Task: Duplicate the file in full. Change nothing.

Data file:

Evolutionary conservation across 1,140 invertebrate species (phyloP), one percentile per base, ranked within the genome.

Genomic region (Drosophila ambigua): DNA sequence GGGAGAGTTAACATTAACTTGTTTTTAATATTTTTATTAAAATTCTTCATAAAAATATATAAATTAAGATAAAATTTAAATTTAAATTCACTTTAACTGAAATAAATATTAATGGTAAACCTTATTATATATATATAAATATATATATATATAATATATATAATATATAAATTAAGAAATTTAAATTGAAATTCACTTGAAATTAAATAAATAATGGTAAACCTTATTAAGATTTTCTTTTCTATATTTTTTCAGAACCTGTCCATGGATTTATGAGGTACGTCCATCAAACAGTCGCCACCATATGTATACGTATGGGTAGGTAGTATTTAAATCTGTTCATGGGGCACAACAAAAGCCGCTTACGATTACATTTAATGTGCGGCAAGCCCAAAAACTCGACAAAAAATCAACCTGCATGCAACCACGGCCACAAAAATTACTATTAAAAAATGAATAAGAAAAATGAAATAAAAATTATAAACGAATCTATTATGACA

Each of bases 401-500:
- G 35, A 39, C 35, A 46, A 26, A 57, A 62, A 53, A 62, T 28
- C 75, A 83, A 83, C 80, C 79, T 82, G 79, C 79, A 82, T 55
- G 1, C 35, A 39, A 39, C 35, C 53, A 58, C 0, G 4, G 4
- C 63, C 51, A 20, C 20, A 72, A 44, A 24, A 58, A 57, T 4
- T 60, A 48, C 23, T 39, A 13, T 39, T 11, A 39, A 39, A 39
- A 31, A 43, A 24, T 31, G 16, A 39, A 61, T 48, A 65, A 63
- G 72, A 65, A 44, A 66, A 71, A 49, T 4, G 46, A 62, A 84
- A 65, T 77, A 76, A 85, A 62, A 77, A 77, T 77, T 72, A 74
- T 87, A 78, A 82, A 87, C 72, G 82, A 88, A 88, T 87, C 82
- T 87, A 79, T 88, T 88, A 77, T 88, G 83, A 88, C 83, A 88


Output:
Evolutionary conservation across 1,140 invertebrate species (phyloP), one percentile per base, ranked within the genome.

Genomic region (Drosophila ambigua): DNA sequence GGGAGAGTTAACATTAACTTGTTTTTAATATTTTTATTAAAATTCTTCATAAAAATATATAAATTAAGATAAAATTTAAATTTAAATTCACTTTAACTGAAATAAATATTAATGGTAAACCTTATTATATATATATAAATATATATATATATAATATATATAATATATAAATTAAGAAATTTAAATTGAAATTCACTTGAAATTAAATAAATAATGGTAAACCTTATTAAGATTTTCTTTTCTATATTTTTTCAGAACCTGTCCATGGATTTATGAGGTACGTCCATCAAACAGTCGCCACCATATGTATACGTATGGGTAGGTAGTATTTAAATCTGTTCATGGGGCACAACAAAAGCCGCTTACGATTACATTTAATGTGCGGCAAGCCCAAAAACTCGACAAAAAATCAACCTGCATGCAACCACGGCCACAAAAATTACTATTAAAAAATGAATAAGAAAAATGAAATAAAAATTATAAACGAATCTATTATGACA

Each of bases 401-500:
- G 35, A 39, C 35, A 46, A 26, A 57, A 62, A 53, A 62, T 28
- C 75, A 83, A 83, C 80, C 79, T 82, G 79, C 79, A 82, T 55
- G 1, C 35, A 39, A 39, C 35, C 53, A 58, C 0, G 4, G 4
- C 63, C 51, A 20, C 20, A 72, A 44, A 24, A 58, A 57, T 4
- T 60, A 48, C 23, T 39, A 13, T 39, T 11, A 39, A 39, A 39
- A 31, A 43, A 24, T 31, G 16, A 39, A 61, T 48, A 65, A 63
- G 72, A 65, A 44, A 66, A 71, A 49, T 4, G 46, A 62, A 84
- A 65, T 77, A 76, A 85, A 62, A 77, A 77, T 77, T 72, A 74
- T 87, A 78, A 82, A 87, C 72, G 82, A 88, A 88, T 87, C 82
- T 87, A 79, T 88, T 88, A 77, T 88, G 83, A 88, C 83, A 88